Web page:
By Konstantinos Maragkakis
Over the last decades, healthy diet and lifestyle have earned a prominent place as more people are realizing that long-term prevention starting early in life, is key to avoiding the onset of many non-communicable diseases. And this prevention begins through what we eat every day.
Governments in the European Union are also beginning to integrate prevention as a key aspect of their health policies, realizing that their medical budgets are beginning to creak under the weight of an increasingly ageing population. Additionally, chronic ‘lifestyle’ disease epidemics like Type II diabetes coming from obesity owed to sedentary life and unhealthy diet are adding on the health care budget burden.
Given the increasing public interest in a healthy diet, the food industry, identifying potential opportunities and utilizing scientific advances, has begun creating an entire range of products called functional foods that are aimed to promote health in one way or another. Today, super-market shelves are full of such products with various claims on health improvements.
The consumer, swamped by all these claims, naturally asks “do these foods actually have the effect they claim?”
The answer, in short, is “Yes, if the health claim a food makes is approved by the European Commission”.
With EU Regulation 1924/2006, the EU has set about placing some serious considerations in functional foods. The key principle is that the European Commission “authorises different health claims provided they are based on scientific evidence and can be easily understood by consumers. The European Food Safety Authority (EFSA) is responsible for evaluating the scientific evidence supporting health claims”.
The process covers functional claims (related, for example to weight loss), risk reducing claims (like how foods with added plant sterols and stanols effectively reduce blood cholesterol levels), and claims referring to children’s development.
This is no easy process for any product and there are many and significant checks and hurdles to overcome before being granted that health claim. Professor Salminen, a leading expert on Functional Foods and Health from the University of Turku explains in a brief interview the process and how consumers can have confidence in such health claims. Furthermore, many such claims applications can be rejected, creating further challenges especially on producers whose core offer depends on validating such a claim.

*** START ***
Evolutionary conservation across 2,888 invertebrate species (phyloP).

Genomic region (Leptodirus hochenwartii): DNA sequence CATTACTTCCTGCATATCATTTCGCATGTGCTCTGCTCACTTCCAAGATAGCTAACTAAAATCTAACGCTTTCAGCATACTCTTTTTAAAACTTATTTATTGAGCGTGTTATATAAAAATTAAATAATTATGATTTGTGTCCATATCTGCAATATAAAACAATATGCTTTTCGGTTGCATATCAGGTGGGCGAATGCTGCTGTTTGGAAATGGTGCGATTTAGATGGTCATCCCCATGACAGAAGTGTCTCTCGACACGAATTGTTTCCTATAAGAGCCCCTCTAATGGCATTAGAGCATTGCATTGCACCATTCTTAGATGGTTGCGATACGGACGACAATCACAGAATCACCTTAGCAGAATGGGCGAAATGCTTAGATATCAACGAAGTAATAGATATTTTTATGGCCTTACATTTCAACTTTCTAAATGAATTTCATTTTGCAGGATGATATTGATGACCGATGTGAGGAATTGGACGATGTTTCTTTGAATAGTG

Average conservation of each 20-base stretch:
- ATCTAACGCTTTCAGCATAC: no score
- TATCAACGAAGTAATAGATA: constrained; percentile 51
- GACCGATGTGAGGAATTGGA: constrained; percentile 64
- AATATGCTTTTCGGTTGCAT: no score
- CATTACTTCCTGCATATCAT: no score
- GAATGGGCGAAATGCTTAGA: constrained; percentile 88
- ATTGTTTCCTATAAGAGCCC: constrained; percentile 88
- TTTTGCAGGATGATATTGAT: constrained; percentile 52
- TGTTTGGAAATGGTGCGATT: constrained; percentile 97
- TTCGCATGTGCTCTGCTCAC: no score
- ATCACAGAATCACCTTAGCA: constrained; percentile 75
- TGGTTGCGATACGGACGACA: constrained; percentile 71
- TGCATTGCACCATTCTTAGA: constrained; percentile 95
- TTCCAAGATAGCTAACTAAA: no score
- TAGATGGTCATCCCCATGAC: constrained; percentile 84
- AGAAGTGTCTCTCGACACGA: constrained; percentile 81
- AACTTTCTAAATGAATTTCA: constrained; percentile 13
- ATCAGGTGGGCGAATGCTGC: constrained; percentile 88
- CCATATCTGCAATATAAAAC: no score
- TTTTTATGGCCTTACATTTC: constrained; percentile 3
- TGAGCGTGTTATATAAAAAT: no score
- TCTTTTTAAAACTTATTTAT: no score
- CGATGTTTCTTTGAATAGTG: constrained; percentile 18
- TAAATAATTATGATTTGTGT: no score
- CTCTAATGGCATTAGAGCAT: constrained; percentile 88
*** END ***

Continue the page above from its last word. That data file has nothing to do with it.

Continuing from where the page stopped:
This cumbersome regulatory process has drawn criticism given that it can become quite slow as the process has significant stages, EFSA has a heavy workload, and it can become quite costly.
The Juncker Commission had stated its intention to act on EU food policy including health claims. However, and probably due to political prioritization which is a strong characteristic of this particular Commission, no serious revision was made in health claims, although the Novel Foods legislation is undergoing a revision. Additionally, the Commission have launched a fitness check on the General Food Law which is in progress and is also planning to address certain institutional and functional shortcomings of EFSA.
Coming close to the end of Q1 2018 and with the Commission putting their pencils down and waiting for the political who’s-next-for-2019 show to begin in less than a year, we should not expect much to happen.
However, given the current health and lifestyle trends in societies, scientific advances, and health policy priorities on prevention, expect food policy to become an unavoidable priority for the next Commission. Improving consumer information and understanding of health claims will probably be one of the focal points.
Until then, rest assured that spreads or yoghurt drinks with added plant sterols or stanols you see on the super market shelf have indeed been shown to reduce blood cholesterol by the amount they claim. As well as other functional foods with EU recognized health claims will indeed perform according to what they state.
But, do not forget that these functional foods are not magic bullets and should be consumed as part of a more active lifestyle and healthier diet, as they alone will do no wonders.